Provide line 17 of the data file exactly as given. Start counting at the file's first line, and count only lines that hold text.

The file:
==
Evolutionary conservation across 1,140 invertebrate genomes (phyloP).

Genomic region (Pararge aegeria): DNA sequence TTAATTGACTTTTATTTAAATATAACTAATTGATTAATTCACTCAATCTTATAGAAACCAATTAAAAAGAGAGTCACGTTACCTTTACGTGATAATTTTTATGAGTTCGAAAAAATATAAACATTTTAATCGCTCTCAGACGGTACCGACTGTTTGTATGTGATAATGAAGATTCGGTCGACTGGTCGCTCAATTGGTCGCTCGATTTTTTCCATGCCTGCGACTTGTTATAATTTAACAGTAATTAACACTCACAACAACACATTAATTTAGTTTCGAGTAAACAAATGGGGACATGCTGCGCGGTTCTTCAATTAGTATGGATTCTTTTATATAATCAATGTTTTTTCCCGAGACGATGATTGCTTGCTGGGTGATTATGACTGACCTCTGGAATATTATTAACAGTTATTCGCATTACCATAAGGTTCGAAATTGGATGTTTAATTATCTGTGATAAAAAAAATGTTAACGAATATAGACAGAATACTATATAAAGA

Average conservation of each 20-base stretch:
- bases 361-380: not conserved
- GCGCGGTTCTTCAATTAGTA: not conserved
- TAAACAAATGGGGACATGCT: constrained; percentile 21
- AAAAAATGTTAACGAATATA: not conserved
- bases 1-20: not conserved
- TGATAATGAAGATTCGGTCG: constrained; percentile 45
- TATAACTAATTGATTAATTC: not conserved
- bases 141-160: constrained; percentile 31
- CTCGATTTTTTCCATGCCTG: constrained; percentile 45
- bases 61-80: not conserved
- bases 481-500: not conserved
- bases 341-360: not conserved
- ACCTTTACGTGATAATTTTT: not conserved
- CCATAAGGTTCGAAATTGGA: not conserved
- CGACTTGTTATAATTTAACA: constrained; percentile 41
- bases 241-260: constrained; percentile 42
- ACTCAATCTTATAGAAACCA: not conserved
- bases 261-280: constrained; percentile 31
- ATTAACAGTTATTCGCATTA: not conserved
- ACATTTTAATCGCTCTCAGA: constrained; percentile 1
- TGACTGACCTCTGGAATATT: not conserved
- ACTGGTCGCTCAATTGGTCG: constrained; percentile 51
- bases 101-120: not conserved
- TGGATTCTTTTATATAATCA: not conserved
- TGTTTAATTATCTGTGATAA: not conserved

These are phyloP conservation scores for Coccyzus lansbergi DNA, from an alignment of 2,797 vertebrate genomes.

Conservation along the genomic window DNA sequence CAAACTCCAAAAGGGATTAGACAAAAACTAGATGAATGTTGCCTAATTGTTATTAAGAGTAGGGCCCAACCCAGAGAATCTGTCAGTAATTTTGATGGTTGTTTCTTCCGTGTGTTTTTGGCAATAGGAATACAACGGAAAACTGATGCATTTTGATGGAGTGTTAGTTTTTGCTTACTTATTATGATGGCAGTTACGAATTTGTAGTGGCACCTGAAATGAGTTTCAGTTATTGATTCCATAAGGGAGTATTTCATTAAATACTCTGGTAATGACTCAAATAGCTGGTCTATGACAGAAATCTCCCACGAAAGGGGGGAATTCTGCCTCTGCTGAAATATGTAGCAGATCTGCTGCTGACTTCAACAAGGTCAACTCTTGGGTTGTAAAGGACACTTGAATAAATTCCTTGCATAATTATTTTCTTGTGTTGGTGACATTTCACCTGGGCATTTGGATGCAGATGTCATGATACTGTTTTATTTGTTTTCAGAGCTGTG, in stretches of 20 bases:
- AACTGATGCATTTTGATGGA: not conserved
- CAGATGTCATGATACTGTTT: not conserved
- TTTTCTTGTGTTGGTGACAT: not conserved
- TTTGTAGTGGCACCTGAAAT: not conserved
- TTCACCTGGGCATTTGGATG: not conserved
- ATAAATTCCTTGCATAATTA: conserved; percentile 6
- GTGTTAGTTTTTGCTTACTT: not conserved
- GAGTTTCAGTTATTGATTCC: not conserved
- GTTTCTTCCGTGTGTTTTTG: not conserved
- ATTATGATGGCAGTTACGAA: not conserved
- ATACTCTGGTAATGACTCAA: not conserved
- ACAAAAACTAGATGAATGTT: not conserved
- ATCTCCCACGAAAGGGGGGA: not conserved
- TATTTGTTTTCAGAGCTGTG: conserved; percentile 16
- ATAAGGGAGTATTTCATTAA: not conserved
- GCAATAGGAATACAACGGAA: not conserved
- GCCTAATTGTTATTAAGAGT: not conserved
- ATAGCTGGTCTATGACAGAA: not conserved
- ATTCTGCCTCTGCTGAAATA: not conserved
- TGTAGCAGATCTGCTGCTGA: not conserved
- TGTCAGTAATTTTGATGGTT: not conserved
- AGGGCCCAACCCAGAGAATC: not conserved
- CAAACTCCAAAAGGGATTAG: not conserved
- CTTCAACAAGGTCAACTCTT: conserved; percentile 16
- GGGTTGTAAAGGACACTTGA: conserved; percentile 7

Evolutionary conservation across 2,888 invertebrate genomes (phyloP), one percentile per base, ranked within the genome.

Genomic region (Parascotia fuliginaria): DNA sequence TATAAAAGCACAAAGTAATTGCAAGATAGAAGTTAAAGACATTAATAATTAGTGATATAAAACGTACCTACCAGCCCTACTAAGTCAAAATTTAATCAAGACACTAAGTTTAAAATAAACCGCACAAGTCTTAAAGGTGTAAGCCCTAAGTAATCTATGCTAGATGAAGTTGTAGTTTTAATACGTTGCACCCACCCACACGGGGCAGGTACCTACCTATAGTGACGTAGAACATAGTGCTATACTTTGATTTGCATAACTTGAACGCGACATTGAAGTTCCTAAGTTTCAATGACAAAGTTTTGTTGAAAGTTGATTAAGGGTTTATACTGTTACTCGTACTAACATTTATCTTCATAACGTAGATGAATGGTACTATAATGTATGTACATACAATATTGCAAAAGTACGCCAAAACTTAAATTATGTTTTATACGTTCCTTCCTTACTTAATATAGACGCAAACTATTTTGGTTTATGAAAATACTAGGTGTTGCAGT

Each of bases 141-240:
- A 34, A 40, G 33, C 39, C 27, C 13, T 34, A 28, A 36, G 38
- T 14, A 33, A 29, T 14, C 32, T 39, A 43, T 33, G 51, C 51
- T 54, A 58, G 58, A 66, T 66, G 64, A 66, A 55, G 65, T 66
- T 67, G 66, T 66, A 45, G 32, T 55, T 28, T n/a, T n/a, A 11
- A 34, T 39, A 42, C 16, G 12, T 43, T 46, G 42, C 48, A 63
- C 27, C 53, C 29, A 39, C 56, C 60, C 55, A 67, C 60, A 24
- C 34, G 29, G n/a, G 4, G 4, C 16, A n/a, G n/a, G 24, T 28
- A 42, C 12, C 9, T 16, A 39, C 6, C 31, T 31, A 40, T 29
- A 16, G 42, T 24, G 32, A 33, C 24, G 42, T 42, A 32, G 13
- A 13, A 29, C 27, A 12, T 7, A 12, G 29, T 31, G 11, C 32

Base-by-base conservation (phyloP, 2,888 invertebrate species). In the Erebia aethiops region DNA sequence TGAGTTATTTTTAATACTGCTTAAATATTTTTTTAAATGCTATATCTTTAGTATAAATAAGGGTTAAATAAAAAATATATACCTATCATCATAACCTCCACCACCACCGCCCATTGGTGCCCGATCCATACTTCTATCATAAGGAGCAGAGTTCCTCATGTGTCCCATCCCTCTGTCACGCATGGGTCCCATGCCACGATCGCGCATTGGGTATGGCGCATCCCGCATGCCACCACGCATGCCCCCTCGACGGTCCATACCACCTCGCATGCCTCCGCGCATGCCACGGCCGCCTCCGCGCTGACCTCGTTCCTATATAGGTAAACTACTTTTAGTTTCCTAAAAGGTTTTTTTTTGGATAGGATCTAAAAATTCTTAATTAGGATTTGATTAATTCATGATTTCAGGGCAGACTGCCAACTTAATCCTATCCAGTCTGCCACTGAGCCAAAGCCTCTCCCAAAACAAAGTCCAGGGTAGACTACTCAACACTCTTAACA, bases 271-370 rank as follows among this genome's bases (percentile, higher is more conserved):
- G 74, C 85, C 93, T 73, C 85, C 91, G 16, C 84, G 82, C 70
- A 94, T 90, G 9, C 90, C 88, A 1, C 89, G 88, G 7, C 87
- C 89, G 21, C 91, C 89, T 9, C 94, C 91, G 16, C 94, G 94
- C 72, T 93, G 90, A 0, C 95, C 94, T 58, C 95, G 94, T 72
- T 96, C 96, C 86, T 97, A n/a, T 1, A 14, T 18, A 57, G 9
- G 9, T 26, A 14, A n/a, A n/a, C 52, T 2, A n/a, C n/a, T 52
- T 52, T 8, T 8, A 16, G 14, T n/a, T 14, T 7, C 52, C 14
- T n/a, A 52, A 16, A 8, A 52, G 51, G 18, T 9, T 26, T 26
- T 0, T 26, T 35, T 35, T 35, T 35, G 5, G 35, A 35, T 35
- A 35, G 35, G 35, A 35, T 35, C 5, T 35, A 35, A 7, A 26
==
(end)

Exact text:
- CCATAAGGTTCGAAATTGGA: not conserved